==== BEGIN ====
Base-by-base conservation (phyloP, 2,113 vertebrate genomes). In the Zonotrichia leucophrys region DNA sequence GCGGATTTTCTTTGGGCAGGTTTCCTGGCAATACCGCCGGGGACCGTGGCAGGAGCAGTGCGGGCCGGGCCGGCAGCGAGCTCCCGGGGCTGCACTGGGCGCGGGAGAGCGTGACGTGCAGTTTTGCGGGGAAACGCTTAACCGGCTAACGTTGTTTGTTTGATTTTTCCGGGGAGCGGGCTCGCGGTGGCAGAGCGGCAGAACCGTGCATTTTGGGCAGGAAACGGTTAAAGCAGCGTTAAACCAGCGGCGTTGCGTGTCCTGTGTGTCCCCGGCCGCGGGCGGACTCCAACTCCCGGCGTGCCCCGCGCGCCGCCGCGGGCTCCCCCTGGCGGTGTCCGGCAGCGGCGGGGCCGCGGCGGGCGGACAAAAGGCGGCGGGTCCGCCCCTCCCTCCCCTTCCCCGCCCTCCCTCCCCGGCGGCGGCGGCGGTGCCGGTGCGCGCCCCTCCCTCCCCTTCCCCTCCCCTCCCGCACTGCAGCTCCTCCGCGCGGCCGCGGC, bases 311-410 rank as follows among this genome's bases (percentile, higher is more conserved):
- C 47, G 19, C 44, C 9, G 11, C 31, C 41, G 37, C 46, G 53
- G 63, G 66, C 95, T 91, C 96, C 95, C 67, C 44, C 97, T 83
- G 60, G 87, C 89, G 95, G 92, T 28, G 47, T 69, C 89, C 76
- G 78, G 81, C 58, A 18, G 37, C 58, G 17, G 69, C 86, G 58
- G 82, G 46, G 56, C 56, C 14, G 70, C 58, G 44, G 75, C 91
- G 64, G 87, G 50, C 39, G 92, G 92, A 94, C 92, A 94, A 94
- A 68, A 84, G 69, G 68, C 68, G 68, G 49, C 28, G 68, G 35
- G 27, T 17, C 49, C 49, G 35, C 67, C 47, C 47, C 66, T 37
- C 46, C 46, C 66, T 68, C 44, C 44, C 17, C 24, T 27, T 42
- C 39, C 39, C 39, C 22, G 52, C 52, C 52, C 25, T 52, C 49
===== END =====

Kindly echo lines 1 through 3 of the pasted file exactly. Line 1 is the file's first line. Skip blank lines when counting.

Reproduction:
Base-by-base conservation (phyloP, 2,113 vertebrate genomes). In the Zonotrichia leucophrys region DNA sequence GCGGATTTTCTTTGGGCAGGTTTCCTGGCAATACCGCCGGGGACCGTGGCAGGAGCAGTGCGGGCCGGGCCGGCAGCGAGCTCCCGGGGCTGCACTGGGCGCGGGAGAGCGTGACGTGCAGTTTTGCGGGGAAACGCTTAACCGGCTAACGTTGTTTGTTTGATTTTTCCGGGGAGCGGGCTCGCGGTGGCAGAGCGGCAGAACCGTGCATTTTGGGCAGGAAACGGTTAAAGCAGCGTTAAACCAGCGGCGTTGCGTGTCCTGTGTGTCCCCGGCCGCGGGCGGACTCCAACTCCCGGCGTGCCCCGCGCGCCGCCGCGGGCTCCCCCTGGCGGTGTCCGGCAGCGGCGGGGCCGCGGCGGGCGGACAAAAGGCGGCGGGTCCGCCCCTCCCTCCCCTTCCCCGCCCTCCCTCCCCGGCGGCGGCGGCGGTGCCGGTGCGCGCCCCTCCCTCCCCTTCCCCTCCCCTCCCGCACTGCAGCTCCTCCGCGCGGCCGCGGC, bases 311-410 rank as follows among this genome's bases (percentile, higher is more conserved):
- C 47, G 19, C 44, C 9, G 11, C 31, C 41, G 37, C 46, G 53
- G 63, G 66, C 95, T 91, C 96, C 95, C 67, C 44, C 97, T 83